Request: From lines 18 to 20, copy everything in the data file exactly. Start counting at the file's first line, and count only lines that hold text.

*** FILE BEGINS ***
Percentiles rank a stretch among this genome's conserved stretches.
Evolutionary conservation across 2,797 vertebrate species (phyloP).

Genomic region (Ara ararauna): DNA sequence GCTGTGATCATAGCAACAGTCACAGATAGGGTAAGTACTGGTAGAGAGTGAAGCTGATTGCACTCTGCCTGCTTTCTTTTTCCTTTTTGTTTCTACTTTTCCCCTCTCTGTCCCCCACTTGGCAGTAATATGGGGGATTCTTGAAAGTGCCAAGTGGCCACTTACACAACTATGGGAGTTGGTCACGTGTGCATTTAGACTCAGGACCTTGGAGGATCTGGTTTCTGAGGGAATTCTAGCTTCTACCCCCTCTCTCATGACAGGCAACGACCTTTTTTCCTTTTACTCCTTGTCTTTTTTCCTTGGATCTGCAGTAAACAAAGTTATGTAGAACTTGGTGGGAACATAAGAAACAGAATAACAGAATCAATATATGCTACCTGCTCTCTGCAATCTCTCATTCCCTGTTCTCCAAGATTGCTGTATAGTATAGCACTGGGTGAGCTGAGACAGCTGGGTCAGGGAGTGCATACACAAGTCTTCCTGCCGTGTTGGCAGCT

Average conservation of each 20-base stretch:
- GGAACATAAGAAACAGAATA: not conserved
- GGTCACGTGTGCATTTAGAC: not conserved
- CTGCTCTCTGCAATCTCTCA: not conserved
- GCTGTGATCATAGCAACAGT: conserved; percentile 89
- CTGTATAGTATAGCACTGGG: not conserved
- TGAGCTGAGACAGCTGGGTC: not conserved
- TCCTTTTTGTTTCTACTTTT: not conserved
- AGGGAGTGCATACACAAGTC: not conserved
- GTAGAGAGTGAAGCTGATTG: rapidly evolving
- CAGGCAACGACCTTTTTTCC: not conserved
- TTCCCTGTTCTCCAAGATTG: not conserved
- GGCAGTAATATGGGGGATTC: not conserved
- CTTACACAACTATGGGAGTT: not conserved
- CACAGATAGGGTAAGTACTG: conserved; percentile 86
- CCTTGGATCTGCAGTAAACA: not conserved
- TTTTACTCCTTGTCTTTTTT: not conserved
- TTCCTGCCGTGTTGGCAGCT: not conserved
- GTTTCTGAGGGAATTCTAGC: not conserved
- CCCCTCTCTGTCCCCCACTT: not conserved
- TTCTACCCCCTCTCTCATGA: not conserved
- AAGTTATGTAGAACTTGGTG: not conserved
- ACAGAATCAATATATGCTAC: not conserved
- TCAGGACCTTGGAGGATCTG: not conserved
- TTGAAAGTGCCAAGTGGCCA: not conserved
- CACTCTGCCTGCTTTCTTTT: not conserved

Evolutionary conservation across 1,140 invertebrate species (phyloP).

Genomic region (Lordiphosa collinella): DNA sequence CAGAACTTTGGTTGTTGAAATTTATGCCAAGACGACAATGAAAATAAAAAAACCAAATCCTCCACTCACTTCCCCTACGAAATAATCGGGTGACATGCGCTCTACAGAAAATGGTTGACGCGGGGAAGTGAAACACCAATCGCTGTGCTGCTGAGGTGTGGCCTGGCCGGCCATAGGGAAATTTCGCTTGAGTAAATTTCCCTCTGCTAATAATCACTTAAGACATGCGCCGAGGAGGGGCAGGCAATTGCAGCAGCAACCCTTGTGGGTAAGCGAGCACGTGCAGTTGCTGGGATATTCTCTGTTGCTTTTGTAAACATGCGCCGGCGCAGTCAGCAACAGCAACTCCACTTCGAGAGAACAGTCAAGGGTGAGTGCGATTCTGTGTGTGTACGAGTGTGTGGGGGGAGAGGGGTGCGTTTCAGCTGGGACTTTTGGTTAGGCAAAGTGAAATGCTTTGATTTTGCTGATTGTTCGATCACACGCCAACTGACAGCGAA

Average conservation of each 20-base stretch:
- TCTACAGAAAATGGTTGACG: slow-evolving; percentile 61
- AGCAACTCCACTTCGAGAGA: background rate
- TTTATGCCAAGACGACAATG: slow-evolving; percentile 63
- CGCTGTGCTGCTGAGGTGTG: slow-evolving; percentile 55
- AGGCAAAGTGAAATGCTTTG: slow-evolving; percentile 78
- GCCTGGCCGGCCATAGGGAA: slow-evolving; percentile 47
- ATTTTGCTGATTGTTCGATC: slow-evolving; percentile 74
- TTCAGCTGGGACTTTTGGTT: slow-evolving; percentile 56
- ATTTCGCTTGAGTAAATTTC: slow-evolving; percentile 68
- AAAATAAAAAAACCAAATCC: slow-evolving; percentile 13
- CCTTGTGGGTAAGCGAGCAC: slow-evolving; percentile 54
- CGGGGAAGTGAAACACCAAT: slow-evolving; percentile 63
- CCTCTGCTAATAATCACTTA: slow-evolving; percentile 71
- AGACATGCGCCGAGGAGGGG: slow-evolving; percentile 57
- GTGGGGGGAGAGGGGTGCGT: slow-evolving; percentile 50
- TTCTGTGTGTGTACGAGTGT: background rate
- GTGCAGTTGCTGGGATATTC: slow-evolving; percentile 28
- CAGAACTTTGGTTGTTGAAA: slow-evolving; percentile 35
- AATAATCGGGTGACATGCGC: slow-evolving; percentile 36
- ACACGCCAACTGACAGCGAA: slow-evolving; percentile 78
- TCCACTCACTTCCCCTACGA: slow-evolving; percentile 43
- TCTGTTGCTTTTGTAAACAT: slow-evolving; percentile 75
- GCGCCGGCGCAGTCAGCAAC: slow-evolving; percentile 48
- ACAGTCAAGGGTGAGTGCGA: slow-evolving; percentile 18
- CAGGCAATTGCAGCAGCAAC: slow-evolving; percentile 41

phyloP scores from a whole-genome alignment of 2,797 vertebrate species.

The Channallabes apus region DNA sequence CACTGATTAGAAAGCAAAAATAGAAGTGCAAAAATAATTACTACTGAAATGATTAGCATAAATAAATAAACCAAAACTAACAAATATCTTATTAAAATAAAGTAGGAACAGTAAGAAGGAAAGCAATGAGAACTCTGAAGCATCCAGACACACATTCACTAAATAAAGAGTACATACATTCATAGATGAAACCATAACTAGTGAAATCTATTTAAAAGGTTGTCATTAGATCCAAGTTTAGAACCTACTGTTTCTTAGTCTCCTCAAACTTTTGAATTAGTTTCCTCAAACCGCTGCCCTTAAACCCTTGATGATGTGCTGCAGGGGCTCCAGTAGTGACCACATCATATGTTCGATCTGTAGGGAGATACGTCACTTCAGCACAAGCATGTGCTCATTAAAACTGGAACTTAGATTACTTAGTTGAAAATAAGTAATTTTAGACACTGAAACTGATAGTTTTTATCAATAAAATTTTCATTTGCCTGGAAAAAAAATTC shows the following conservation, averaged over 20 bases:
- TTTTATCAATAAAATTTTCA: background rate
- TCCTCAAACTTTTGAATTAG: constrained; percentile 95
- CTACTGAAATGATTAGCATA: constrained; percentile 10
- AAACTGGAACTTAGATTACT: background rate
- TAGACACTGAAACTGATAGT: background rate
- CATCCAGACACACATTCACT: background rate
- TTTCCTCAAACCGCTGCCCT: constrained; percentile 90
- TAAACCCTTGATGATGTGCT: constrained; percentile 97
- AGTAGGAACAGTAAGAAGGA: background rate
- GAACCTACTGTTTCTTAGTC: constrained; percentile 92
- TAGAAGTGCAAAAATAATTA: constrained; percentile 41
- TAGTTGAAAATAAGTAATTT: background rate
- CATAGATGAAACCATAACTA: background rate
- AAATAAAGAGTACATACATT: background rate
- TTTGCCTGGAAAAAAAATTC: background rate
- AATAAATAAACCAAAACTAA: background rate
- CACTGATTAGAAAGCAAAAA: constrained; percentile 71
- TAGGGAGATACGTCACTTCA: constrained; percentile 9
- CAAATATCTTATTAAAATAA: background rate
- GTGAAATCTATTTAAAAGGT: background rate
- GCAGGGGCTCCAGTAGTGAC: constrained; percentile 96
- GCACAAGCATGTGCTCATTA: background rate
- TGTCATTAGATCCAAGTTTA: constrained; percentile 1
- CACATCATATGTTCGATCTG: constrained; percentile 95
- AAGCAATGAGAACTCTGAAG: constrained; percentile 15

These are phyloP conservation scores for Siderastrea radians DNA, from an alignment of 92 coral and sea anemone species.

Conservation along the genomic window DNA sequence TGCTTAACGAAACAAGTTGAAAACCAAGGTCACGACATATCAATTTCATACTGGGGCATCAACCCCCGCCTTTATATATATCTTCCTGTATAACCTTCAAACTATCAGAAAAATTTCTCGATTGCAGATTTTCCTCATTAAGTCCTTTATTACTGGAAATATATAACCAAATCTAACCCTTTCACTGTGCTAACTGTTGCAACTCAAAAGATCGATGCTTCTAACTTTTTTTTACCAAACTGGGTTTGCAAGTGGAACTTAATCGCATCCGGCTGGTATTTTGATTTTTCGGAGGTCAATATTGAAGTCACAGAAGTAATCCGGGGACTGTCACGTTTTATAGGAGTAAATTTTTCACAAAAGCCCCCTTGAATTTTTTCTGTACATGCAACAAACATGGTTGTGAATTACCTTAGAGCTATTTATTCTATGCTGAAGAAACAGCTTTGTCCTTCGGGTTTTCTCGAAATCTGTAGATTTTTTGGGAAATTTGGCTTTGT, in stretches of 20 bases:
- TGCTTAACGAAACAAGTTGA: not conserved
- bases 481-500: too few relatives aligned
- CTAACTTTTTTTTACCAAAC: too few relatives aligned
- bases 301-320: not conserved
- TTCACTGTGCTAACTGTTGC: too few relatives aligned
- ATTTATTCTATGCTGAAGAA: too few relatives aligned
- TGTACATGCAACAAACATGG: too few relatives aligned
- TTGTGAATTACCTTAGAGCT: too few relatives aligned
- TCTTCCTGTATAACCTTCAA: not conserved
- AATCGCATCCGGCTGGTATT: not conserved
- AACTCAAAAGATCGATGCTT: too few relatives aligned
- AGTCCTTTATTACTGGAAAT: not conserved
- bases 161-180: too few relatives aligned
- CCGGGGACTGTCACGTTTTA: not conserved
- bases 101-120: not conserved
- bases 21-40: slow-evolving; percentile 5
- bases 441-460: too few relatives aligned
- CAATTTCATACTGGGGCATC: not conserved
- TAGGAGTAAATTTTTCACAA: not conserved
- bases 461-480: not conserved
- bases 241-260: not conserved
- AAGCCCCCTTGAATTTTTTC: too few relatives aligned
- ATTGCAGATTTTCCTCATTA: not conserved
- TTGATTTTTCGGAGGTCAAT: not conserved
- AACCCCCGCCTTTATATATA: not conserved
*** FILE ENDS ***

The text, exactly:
- CACAGATAGGGTAAGTACTG: conserved; percentile 86
- CCTTGGATCTGCAGTAAACA: not conserved
- TTTTACTCCTTGTCTTTTTT: not conserved